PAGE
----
TECH TALK: RSS, Blogs and Beyond: Blog Directory

How does one make the Blog Directory happen? One can do this in a couple of ways. First, by asking bloggers themselves to state what are their expertise areas. This can be specified by the BlogMeta.xml file we discussed earlier. This can be verified and enhanced by looking at the links flowing between blogs (via blogrolls, story links) and doing an analysis of these links. This will help identify the popular bloggers. Then, by seeing whom they consider as experts when they link, it may be possible to get to the next level of expertise. Second, by involving the community and getting readers to rate, rank, review and classify bloggers. Taken over a large number of readers, an emergent expertise classification of bloggers will get created. This could then also be combined with the first approach to create a community-enabled expertise mapping of bloggers.

So, assuming we are able to get a reasonably good mapping of expertise to bloggers, what next? For one, we can look at the neighbourhood of bloggers so find other bloggers who may be of interest to us. This can be done by looking at the blogroll of a blog, or the Neighbourhood Analysis that is there in BlogStreet. The theory behind this is that if I am a friend of your friend, we may have something in common to also potentially be friends. What this exercise does is to create a list of bloggers whom one would like to read on a regular basis, just as one reads the morning newspapers or goes to a few websites daily. These bloggers become a part of ones daily routine. (In the case of blogs, one could of course subscribe to their RSS feeds and get the content delivered via an RSS Aggregator.)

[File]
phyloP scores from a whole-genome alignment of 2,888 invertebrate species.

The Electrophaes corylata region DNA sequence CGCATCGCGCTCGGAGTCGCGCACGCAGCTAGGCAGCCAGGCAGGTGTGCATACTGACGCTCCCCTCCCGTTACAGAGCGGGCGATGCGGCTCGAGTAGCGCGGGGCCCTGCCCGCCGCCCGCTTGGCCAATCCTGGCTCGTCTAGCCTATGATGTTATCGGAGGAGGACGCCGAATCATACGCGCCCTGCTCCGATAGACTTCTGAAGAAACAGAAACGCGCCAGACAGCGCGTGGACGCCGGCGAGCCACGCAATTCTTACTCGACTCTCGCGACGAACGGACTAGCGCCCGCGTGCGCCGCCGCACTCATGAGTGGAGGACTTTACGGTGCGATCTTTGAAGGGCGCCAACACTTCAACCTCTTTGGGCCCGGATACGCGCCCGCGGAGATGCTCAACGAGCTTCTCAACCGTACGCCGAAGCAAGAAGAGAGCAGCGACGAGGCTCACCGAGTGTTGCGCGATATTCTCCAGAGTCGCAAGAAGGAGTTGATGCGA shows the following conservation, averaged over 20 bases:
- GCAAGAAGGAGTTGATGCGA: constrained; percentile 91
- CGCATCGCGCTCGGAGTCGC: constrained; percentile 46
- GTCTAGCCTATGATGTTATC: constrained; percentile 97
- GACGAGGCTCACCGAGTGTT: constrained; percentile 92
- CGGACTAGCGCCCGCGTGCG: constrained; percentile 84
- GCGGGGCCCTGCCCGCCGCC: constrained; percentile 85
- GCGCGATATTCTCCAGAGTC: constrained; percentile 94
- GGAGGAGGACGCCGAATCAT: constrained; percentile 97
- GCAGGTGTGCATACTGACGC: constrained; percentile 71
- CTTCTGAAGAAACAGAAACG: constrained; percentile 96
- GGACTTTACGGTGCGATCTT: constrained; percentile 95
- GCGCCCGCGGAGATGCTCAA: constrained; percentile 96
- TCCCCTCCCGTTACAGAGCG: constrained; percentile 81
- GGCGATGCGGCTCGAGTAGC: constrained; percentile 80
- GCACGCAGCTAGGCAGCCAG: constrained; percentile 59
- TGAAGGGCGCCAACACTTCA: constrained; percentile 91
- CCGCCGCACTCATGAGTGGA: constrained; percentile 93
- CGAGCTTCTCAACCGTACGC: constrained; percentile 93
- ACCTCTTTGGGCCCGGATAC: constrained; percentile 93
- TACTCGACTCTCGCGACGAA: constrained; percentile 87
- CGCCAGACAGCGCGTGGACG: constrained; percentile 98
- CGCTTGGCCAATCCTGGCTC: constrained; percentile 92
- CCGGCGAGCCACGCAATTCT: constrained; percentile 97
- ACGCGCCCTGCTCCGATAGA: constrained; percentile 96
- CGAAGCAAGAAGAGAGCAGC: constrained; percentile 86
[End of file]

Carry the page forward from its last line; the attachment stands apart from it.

Once a cluster of blogs have been identified, then it would be nice to get aggregates on what are the hot topics in this community, what are the new ideas that are being discussed, or what books they are reading. Basically, it is like able to eavesdrop on conversations being held (asynchronously and virtually) among ones favourite bloggers. One can thus create a unique view of the world, through the lens of others, and use those views to build out ones own perspectives.

This can be especially important for those among us who are quite far away geographically from the centre of some of these discussions, and unable to attend the conferences and trade show which give us a sense of where technology is headed. What this cluster of bloggers does is to recreate a permanent, virtual conference around us one which we can enter and participate in at any time. This is how we can bridge the digital divide of ideas. It is what I realise I have been able to do in the past year that I have been reading blogs (and blogging). The benefit is that, for the first time in history, thanks to the ecosystem being created by RSS and Blogs, distance is not a barrier to participation in the flow of ideas and creation of technology.

Tech Talk RSS Blogs Beyond+T

Published by

Rajesh Jain

An Entrepreneur based in Mumbai, India.